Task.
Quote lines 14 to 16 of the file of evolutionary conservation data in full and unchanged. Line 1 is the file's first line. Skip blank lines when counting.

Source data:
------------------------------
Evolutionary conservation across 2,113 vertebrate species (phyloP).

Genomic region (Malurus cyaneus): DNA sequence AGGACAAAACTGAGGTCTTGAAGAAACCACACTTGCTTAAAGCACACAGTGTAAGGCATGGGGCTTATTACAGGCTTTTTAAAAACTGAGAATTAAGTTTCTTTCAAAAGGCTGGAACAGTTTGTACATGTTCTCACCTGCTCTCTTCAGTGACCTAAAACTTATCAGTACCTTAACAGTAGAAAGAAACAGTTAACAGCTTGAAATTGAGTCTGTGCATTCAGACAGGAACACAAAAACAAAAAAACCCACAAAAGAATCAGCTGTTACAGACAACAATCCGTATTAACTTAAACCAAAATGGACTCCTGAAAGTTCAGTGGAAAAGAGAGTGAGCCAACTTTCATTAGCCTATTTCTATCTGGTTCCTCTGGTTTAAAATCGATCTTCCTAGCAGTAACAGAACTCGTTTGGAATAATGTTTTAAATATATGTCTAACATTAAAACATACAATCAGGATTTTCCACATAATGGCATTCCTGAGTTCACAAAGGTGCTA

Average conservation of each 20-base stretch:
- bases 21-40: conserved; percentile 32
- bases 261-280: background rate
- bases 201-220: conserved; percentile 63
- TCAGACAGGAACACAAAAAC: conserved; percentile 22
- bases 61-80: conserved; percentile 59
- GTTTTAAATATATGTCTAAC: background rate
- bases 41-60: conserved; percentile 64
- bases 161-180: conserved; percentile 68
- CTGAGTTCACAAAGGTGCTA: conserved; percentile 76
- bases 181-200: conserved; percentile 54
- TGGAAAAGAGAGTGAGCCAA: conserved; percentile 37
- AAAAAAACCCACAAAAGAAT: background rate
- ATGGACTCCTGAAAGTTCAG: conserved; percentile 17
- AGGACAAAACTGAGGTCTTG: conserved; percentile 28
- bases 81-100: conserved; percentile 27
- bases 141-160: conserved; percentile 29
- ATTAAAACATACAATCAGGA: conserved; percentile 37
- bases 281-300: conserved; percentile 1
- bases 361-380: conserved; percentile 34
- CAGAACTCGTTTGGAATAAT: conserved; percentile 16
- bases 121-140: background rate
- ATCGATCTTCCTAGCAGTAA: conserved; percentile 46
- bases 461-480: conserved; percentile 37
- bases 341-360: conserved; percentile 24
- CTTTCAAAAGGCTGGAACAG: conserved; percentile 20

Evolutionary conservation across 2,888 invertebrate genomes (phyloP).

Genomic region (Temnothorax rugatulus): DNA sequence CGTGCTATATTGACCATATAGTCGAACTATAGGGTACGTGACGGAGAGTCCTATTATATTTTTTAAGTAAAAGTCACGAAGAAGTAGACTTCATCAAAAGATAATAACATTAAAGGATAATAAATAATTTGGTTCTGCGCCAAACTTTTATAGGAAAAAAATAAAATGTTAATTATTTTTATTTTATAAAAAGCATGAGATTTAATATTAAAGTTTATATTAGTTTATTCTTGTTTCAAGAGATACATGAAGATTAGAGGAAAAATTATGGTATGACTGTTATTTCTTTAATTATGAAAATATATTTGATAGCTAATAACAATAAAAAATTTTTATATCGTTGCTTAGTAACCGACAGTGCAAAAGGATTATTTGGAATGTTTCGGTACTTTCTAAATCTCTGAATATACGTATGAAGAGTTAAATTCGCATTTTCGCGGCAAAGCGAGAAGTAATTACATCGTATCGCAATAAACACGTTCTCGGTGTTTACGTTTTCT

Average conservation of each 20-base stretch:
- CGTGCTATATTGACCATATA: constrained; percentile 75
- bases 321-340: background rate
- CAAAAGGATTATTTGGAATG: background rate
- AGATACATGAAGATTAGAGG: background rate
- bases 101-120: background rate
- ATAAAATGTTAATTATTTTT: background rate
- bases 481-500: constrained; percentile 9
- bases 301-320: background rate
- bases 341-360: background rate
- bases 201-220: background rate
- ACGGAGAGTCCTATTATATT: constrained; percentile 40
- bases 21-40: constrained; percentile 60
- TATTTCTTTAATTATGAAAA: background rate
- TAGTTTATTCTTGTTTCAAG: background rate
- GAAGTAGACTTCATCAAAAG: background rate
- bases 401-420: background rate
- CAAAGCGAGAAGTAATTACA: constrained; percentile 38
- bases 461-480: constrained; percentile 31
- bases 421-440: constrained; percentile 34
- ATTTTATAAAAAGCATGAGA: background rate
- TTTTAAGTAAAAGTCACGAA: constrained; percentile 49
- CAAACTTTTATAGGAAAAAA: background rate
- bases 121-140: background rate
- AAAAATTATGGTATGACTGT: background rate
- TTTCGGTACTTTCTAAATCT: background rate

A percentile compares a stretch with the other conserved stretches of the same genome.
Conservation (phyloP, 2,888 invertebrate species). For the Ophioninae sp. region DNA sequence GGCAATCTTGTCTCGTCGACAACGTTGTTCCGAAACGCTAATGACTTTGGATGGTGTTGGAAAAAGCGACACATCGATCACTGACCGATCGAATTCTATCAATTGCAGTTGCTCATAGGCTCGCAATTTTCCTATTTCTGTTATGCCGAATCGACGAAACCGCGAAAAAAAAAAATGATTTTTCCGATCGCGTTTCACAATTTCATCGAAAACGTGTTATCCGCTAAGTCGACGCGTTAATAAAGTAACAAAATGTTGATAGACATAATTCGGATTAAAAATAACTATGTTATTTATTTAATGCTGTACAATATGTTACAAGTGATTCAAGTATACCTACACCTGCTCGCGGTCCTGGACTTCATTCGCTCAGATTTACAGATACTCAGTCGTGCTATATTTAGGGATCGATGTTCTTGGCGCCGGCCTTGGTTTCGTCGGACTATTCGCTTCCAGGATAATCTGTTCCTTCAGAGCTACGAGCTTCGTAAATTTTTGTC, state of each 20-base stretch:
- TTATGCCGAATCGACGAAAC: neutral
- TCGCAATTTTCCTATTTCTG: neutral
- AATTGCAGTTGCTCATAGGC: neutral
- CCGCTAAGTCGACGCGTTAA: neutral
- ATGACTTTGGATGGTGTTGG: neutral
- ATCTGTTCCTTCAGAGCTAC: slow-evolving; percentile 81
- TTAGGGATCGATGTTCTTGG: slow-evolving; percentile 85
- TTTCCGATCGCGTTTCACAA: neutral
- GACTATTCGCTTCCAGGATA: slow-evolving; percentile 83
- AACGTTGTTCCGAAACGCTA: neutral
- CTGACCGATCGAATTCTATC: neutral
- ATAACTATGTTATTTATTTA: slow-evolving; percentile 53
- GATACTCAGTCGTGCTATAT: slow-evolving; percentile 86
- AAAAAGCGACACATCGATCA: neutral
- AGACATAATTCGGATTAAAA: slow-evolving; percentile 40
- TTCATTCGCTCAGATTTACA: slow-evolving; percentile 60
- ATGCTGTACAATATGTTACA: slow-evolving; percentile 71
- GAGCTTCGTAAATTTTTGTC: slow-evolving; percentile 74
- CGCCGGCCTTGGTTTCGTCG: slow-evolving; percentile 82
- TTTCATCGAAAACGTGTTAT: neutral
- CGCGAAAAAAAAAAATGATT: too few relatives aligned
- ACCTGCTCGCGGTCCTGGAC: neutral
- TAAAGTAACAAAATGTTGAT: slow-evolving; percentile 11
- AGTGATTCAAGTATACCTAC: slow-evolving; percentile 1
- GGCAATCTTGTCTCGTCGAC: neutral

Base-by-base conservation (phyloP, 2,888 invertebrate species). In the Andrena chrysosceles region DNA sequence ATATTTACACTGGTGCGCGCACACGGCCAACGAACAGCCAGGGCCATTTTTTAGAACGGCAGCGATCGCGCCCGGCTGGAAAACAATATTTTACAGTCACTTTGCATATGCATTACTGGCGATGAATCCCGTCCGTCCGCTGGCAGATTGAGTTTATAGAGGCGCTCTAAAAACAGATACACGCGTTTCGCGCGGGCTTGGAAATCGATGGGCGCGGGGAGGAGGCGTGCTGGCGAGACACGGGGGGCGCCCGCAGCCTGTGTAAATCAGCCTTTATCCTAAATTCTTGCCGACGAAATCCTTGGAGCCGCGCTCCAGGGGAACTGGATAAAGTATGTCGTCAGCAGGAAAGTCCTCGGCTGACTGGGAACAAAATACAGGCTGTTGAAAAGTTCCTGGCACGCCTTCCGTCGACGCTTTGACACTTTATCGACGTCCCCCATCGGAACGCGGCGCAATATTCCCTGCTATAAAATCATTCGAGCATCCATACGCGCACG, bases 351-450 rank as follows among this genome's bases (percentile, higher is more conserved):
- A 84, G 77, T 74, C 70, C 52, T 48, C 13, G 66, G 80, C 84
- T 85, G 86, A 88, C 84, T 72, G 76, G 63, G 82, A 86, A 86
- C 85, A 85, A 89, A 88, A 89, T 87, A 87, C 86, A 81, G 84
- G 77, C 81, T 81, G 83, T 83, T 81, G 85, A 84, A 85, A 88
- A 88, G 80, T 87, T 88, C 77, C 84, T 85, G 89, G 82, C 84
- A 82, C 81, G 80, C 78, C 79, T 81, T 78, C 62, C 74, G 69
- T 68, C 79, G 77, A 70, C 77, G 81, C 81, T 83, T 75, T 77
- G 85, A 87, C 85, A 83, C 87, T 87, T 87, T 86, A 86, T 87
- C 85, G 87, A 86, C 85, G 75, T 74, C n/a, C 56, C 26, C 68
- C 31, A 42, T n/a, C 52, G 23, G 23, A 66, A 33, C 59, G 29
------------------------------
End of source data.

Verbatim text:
- TGGAAAAGAGAGTGAGCCAA: conserved; percentile 37
- AAAAAAACCCACAAAAGAAT: background rate
- ATGGACTCCTGAAAGTTCAG: conserved; percentile 17